Campaign to end unpaid internships is coming for the White House

It started when two interns for Fox Searchlight Pictures brought a class action suit against their “employers.”


Curt Hopkins


Published Sep 2, 2013   Updated Jun 1, 2021, 7:37 am CDT

After working on the film Black Swan, two interns for Fox Searchlight Pictures brought a class action suit against their “employers,” maintaining that they weren’t interns at all—just unpaid employees. 

Alex Footman and Eric Glatt’s suit, still ongoing, has given birth to dozens more around the country. It’s also inspired a group, the Fair Pay Campaign, which this fall is bringing its social-media-heavy activism to the White House itself, urging the president to stop using unpaid interns. 

The idea behind interning is that students on the cusp of the professional work world will get college credit and on-the-job training in exchange for providing the company reduced-wage or free work. 

The problem is that many interns, like those who sued Fox, have found themselves assigned work like delivering drinks, organizing supply rooms or walking security in parking lots, assignments which could not possibly result in the kind of know-how that would make them more attractive employees. The group, and its allies around the country, have begun to lean heavily on universities, urging them to refuse to post notice of unpaid internships in their employment centers. 

Its latest action, though, is to launch a petition, titled “The White House should pay its interns” on the Partner Petitions platform. “Where can an adult work 50 hours a week for no pay in 2013?” writes the the campaign administrator Roger Hickey. “The White House Intern program.” 

So far the petition has gotten 8,500 signatures.

The Fair Pay Campaign hopes to underline the problems with unpaid internships by highlighting such a program at the center of political power. Many who have been through such programs point out that even if they did not get paid and even if the work they did was either irrelevant to their chosen field or normally done by someone much more advanced in that field, they have made contacts that enabled them to thrive.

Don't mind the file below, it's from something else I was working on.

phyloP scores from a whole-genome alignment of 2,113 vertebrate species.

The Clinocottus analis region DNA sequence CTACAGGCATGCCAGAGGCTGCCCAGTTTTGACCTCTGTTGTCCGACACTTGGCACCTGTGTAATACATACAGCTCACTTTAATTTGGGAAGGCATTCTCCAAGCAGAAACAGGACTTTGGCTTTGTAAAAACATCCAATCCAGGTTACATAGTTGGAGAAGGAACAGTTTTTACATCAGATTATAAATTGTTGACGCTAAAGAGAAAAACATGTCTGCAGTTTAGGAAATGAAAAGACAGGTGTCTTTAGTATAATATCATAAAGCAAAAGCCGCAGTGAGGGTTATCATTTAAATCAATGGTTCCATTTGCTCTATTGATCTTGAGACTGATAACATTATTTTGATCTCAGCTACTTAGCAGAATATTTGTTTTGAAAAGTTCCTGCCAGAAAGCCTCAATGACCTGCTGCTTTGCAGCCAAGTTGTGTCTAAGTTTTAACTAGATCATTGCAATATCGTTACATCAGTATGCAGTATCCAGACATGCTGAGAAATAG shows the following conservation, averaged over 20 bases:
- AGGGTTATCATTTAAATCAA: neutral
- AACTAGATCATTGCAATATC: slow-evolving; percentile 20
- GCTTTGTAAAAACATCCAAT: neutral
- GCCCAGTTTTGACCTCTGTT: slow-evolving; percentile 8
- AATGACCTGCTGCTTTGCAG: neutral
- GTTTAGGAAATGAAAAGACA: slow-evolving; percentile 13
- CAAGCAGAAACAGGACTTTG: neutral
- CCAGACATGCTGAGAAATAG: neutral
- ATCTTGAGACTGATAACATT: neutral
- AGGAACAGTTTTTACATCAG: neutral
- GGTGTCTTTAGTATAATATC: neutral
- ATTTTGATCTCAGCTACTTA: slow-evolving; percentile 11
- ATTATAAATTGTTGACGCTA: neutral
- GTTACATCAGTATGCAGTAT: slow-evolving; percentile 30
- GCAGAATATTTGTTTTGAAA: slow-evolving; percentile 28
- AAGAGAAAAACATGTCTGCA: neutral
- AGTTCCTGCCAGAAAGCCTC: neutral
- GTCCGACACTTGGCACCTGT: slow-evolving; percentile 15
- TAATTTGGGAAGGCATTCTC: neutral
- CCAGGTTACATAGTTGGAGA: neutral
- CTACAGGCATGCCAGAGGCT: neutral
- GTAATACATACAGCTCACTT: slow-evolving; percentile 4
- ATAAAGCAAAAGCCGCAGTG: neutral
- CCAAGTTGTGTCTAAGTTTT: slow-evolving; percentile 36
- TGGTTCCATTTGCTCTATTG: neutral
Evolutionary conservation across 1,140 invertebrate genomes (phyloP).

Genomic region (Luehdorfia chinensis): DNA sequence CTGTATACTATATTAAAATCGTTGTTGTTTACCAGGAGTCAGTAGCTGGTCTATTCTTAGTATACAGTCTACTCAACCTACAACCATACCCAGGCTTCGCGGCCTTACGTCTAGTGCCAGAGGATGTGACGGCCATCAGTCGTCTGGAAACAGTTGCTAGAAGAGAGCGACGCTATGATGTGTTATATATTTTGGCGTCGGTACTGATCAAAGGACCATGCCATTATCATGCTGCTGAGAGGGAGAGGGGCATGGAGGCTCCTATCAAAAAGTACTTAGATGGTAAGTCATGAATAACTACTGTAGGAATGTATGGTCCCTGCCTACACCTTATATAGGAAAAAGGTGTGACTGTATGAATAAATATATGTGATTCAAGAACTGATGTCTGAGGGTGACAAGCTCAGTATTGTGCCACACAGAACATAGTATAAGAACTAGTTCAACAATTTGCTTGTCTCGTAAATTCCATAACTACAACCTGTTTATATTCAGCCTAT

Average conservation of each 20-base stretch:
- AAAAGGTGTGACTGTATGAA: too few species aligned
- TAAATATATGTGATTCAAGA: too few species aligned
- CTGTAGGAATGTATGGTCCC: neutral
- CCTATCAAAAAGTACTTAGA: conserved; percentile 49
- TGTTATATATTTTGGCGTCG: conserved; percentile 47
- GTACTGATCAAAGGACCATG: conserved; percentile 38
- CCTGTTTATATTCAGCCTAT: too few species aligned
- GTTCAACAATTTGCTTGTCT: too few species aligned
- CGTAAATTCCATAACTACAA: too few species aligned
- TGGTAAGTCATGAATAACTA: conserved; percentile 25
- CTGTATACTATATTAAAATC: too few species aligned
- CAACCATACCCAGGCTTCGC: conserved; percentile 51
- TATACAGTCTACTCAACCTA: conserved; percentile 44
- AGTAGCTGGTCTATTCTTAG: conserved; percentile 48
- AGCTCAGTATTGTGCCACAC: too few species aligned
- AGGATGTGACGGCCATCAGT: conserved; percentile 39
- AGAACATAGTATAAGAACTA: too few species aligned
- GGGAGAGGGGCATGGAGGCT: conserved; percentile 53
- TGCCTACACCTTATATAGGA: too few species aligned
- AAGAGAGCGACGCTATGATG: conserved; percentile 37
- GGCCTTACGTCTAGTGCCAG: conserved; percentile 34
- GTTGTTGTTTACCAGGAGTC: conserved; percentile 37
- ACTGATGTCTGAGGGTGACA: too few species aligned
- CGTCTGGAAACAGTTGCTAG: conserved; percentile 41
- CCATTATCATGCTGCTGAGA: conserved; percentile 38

“The White House internship program puts many on a fast track to leadership,” the campaign concedes, “but is only open to the children of the wealthy. No one can work 45 hours a week and then make enough to pay the high rents in D.C.”

Even as the administration emphasizes the issues of increasing educational costs, including mounting student loan rates, 63 percent of graduating seniors are taking up internships, over half of which are unpaid. 

If those internships do not, as the Fair Labor Standards Act requires, provide “training which would be given in an educational environment,” then they may be doing quite a bit of good for the companies and organizations that offer them in the short term by cutting down costs, but no good at all for either the future employees of those organizations or for the organizations themselves in the long run. Not only do you have fewer trained people ready to join a company, but, as Oregon State Labor Commissioner Brad Avakian told the Houston Chronicle, “It really drags down the economy by deflating the wages that should be going to workers.”

That’s bad enough if the organization is a car company, but when it’s the entire executive branch of the most powerful nation on earth, it assumes its own special brand of urgency. As the saying goes, you get what you pay for. 

H/T Houston Chronicle | Photo by DamnGoodAgency/Flickr

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*First Published: Sep 2, 2013, 10:54 am CDT